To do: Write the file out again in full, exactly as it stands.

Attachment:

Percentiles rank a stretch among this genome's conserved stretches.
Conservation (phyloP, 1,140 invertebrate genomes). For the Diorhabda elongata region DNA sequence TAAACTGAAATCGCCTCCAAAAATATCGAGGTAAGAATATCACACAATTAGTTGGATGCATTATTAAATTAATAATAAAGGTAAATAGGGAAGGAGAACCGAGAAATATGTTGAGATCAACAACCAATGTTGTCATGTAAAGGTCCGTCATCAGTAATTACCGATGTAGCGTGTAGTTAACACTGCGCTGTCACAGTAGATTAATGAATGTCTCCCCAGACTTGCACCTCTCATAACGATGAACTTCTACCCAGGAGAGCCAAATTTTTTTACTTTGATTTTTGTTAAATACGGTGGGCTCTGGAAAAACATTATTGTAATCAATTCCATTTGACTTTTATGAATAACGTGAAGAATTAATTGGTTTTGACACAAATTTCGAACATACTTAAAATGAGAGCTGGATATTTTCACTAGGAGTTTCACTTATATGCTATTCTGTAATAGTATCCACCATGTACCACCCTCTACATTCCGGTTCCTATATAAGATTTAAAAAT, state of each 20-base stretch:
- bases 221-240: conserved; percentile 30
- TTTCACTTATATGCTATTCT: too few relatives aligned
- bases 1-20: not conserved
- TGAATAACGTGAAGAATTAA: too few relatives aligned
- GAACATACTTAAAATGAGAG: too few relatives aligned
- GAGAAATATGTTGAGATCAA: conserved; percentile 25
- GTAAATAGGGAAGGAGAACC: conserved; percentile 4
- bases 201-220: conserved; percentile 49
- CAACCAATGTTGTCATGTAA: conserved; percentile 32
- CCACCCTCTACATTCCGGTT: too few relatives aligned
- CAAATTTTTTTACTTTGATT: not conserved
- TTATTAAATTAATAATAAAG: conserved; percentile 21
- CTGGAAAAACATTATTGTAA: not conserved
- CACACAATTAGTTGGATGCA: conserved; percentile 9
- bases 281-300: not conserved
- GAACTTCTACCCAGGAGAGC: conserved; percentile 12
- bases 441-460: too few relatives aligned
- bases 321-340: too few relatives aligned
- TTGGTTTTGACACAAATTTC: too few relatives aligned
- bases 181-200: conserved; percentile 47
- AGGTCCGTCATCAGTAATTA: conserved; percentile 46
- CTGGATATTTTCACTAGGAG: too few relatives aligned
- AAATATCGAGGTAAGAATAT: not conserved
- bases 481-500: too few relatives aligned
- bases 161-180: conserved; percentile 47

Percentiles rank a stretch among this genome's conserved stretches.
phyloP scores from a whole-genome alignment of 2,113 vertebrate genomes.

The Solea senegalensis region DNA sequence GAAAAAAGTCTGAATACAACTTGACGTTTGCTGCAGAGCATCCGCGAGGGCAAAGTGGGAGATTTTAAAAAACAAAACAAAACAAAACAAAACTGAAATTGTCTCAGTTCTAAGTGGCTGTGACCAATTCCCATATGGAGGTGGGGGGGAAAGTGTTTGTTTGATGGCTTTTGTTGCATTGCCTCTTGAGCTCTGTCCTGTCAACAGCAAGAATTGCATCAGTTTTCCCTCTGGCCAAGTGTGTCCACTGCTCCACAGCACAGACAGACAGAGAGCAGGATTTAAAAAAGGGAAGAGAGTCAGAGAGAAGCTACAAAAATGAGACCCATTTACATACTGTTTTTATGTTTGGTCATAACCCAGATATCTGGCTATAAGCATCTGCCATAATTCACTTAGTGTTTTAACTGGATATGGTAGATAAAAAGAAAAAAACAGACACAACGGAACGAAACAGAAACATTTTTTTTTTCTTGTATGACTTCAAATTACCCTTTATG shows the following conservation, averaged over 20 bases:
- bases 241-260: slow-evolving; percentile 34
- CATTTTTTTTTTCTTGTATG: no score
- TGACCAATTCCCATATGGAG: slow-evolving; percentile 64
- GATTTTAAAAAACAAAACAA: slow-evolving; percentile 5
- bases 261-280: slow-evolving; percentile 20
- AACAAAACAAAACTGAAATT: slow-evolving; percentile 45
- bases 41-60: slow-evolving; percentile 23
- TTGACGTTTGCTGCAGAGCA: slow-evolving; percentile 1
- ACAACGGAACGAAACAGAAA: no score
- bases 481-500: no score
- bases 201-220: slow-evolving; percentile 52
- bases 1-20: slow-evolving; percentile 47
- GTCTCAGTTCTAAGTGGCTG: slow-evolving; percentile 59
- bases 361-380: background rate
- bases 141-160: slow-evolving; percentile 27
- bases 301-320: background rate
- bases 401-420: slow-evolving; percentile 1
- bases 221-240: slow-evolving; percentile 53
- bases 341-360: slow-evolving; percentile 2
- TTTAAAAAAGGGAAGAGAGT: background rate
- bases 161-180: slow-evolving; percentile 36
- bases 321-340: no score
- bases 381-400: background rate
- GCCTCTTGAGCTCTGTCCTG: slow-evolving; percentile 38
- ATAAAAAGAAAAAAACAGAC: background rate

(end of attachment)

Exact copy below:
Percentiles rank a stretch among this genome's conserved stretches.
Conservation (phyloP, 1,140 invertebrate genomes). For the Diorhabda elongata region DNA sequence TAAACTGAAATCGCCTCCAAAAATATCGAGGTAAGAATATCACACAATTAGTTGGATGCATTATTAAATTAATAATAAAGGTAAATAGGGAAGGAGAACCGAGAAATATGTTGAGATCAACAACCAATGTTGTCATGTAAAGGTCCGTCATCAGTAATTACCGATGTAGCGTGTAGTTAACACTGCGCTGTCACAGTAGATTAATGAATGTCTCCCCAGACTTGCACCTCTCATAACGATGAACTTCTACCCAGGAGAGCCAAATTTTTTTACTTTGATTTTTGTTAAATACGGTGGGCTCTGGAAAAACATTATTGTAATCAATTCCATTTGACTTTTATGAATAACGTGAAGAATTAATTGGTTTTGACACAAATTTCGAACATACTTAAAATGAGAGCTGGATATTTTCACTAGGAGTTTCACTTATATGCTATTCTGTAATAGTATCCACCATGTACCACCCTCTACATTCCGGTTCCTATATAAGATTTAAAAAT, state of each 20-base stretch:
- bases 221-240: conserved; percentile 30
- TTTCACTTATATGCTATTCT: too few relatives aligned
- bases 1-20: not conserved
- TGAATAACGTGAAGAATTAA: too few relatives aligned
- GAACATACTTAAAATGAGAG: too few relatives aligned
- GAGAAATATGTTGAGATCAA: conserved; percentile 25
- GTAAATAGGGAAGGAGAACC: conserved; percentile 4
- bases 201-220: conserved; percentile 49
- CAACCAATGTTGTCATGTAA: conserved; percentile 32
- CCACCCTCTACATTCCGGTT: too few relatives aligned
- CAAATTTTTTTACTTTGATT: not conserved
- TTATTAAATTAATAATAAAG: conserved; percentile 21
- CTGGAAAAACATTATTGTAA: not conserved
- CACACAATTAGTTGGATGCA: conserved; percentile 9
- bases 281-300: not conserved
- GAACTTCTACCCAGGAGAGC: conserved; percentile 12
- bases 441-460: too few relatives aligned
- bases 321-340: too few relatives aligned
- TTGGTTTTGACACAAATTTC: too few relatives aligned
- bases 181-200: conserved; percentile 47
- AGGTCCGTCATCAGTAATTA: conserved; percentile 46
- CTGGATATTTTCACTAGGAG: too few relatives aligned
- AAATATCGAGGTAAGAATAT: not conserved
- bases 481-500: too few relatives aligned
- bases 161-180: conserved; percentile 47

Percentiles rank a stretch among this genome's conserved stretches.
phyloP scores from a whole-genome alignment of 2,113 vertebrate genomes.

The Solea senegalensis region DNA sequence GAAAAAAGTCTGAATACAACTTGACGTTTGCTGCAGAGCATCCGCGAGGGCAAAGTGGGAGATTTTAAAAAACAAAACAAAACAAAACAAAACTGAAATTGTCTCAGTTCTAAGTGGCTGTGACCAATTCCCATATGGAGGTGGGGGGGAAAGTGTTTGTTTGATGGCTTTTGTTGCATTGCCTCTTGAGCTCTGTCCTGTCAACAGCAAGAATTGCATCAGTTTTCCCTCTGGCCAAGTGTGTCCACTGCTCCACAGCACAGACAGACAGAGAGCAGGATTTAAAAAAGGGAAGAGAGTCAGAGAGAAGCTACAAAAATGAGACCCATTTACATACTGTTTTTATGTTTGGTCATAACCCAGATATCTGGCTATAAGCATCTGCCATAATTCACTTAGTGTTTTAACTGGATATGGTAGATAAAAAGAAAAAAACAGACACAACGGAACGAAACAGAAACATTTTTTTTTTCTTGTATGACTTCAAATTACCCTTTATG shows the following conservation, averaged over 20 bases:
- bases 241-260: slow-evolving; percentile 34
- CATTTTTTTTTTCTTGTATG: no score
- TGACCAATTCCCATATGGAG: slow-evolving; percentile 64
- GATTTTAAAAAACAAAACAA: slow-evolving; percentile 5
- bases 261-280: slow-evolving; percentile 20
- AACAAAACAAAACTGAAATT: slow-evolving; percentile 45
- bases 41-60: slow-evolving; percentile 23
- TTGACGTTTGCTGCAGAGCA: slow-evolving; percentile 1
- ACAACGGAACGAAACAGAAA: no score
- bases 481-500: no score
- bases 201-220: slow-evolving; percentile 52
- bases 1-20: slow-evolving; percentile 47
- GTCTCAGTTCTAAGTGGCTG: slow-evolving; percentile 59
- bases 361-380: background rate
- bases 141-160: slow-evolving; percentile 27
- bases 301-320: background rate
- bases 401-420: slow-evolving; percentile 1
- bases 221-240: slow-evolving; percentile 53
- bases 341-360: slow-evolving; percentile 2
- TTTAAAAAAGGGAAGAGAGT: background rate
- bases 161-180: slow-evolving; percentile 36
- bases 321-340: no score
- bases 381-400: background rate
- GCCTCTTGAGCTCTGTCCTG: slow-evolving; percentile 38
- ATAAAAAGAAAAAAACAGAC: background rate